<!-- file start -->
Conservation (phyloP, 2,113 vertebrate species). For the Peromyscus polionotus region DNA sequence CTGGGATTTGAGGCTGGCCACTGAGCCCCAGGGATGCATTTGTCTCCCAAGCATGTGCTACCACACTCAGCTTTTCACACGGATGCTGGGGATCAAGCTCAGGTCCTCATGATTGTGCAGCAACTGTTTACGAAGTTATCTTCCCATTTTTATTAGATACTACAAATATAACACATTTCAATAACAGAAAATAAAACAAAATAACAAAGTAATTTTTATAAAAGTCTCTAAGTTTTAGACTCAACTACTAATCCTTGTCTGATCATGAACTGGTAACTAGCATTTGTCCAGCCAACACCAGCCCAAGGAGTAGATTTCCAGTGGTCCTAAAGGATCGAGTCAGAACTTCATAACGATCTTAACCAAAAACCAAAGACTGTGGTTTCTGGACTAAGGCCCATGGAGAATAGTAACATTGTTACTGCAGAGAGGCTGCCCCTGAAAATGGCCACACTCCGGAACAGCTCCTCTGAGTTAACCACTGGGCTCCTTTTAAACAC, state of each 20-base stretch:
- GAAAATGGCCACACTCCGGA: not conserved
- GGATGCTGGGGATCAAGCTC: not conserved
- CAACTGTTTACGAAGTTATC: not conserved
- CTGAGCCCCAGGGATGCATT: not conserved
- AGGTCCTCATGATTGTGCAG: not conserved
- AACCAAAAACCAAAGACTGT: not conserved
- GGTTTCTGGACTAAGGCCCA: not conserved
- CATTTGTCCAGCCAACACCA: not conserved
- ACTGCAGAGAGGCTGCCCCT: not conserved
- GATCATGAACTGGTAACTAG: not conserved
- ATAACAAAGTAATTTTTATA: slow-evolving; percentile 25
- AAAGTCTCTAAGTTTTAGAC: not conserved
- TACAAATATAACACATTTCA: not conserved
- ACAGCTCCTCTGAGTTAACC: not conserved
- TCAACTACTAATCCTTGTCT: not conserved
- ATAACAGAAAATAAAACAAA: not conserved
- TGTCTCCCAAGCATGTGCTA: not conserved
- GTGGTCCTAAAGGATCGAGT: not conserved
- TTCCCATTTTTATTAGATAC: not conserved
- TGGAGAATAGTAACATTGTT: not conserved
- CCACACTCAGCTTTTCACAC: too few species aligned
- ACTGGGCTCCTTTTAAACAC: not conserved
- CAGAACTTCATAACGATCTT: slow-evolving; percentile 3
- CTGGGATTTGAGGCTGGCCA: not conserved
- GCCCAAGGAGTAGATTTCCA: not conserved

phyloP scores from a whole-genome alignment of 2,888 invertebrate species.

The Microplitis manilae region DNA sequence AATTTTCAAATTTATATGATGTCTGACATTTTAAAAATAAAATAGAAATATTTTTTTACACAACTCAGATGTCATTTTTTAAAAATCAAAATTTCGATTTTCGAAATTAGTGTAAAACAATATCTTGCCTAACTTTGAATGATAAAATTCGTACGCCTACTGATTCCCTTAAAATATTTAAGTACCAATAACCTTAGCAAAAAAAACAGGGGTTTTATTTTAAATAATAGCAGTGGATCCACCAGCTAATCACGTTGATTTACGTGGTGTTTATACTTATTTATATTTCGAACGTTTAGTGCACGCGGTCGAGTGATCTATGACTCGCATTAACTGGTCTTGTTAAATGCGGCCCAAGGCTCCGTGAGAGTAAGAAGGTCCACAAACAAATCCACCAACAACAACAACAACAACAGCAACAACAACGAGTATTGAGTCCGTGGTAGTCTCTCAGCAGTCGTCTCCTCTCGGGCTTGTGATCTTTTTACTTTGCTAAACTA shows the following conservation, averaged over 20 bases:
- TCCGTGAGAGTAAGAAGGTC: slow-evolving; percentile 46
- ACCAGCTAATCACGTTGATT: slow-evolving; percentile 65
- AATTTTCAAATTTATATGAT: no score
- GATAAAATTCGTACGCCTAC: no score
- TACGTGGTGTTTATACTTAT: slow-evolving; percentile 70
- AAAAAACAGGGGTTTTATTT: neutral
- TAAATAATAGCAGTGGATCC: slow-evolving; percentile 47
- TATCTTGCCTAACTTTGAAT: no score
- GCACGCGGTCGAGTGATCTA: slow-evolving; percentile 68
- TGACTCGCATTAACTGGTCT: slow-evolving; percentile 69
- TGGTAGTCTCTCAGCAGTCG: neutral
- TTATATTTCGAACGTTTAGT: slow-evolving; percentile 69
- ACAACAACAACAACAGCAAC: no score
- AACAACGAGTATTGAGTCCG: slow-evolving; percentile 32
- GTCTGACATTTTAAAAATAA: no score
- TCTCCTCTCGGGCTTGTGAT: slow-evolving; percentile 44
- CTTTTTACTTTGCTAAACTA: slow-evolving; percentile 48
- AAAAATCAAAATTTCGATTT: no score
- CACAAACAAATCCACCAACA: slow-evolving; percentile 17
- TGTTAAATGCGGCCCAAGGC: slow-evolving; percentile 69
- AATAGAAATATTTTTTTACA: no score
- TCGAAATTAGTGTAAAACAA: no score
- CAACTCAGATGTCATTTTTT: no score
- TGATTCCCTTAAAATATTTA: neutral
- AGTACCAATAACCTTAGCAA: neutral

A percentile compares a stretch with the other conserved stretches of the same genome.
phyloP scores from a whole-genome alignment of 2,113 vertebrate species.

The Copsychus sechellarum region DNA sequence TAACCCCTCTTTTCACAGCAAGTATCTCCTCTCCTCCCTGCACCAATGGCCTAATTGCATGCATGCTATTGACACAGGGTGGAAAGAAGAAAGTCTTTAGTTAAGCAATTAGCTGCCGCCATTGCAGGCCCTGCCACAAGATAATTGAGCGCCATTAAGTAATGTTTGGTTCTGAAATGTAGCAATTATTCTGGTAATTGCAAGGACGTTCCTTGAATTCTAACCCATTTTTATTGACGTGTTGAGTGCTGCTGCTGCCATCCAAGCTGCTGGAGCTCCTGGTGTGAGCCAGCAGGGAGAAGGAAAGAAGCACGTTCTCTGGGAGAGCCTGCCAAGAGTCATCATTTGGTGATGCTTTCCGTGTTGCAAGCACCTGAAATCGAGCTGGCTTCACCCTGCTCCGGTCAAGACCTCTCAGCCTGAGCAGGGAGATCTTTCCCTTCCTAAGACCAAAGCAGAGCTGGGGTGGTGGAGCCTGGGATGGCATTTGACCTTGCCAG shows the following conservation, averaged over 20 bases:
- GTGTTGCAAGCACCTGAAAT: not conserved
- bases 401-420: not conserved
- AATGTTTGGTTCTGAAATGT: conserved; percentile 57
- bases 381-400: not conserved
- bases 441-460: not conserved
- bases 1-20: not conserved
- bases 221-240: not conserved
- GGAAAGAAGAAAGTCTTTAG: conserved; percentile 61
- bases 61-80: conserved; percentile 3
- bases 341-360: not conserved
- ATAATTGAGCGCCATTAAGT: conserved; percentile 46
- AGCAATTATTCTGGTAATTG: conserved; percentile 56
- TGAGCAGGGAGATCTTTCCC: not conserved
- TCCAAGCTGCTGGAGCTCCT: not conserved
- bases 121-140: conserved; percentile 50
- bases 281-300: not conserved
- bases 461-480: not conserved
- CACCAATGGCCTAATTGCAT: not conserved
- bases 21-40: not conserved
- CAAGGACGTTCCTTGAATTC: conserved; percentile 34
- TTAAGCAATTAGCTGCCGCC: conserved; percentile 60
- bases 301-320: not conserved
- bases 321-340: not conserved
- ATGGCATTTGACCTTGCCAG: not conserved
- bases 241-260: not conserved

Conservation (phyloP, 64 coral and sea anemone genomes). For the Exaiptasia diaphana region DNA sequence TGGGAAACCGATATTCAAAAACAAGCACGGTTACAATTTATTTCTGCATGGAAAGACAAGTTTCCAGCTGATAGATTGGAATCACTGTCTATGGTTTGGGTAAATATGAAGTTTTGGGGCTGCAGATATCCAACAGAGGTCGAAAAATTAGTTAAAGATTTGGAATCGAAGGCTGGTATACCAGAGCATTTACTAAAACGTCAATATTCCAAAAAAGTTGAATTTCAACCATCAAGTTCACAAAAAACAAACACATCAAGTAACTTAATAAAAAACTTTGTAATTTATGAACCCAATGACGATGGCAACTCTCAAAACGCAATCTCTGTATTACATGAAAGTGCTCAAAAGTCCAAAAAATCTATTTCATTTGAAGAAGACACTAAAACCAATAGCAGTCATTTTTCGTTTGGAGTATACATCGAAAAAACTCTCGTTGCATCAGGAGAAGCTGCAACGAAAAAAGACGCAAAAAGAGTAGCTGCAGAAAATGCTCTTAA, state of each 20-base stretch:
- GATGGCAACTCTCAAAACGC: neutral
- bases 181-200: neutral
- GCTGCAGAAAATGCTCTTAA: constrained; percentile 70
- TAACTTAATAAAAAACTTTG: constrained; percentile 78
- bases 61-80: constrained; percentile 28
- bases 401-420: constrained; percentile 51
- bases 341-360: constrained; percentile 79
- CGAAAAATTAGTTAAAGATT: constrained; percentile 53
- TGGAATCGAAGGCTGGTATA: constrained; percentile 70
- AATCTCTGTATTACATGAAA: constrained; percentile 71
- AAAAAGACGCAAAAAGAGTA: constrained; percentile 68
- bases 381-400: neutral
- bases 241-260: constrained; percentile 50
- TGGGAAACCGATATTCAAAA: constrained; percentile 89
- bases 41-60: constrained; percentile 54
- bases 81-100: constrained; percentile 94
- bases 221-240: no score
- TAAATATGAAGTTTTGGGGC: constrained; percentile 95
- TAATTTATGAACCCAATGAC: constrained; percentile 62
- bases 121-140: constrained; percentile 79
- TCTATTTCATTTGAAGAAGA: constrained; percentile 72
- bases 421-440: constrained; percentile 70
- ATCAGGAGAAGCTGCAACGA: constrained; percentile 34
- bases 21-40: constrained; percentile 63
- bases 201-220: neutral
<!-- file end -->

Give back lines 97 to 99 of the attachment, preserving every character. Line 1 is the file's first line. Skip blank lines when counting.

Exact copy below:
- bases 41-60: constrained; percentile 54
- bases 81-100: constrained; percentile 94
- bases 221-240: no score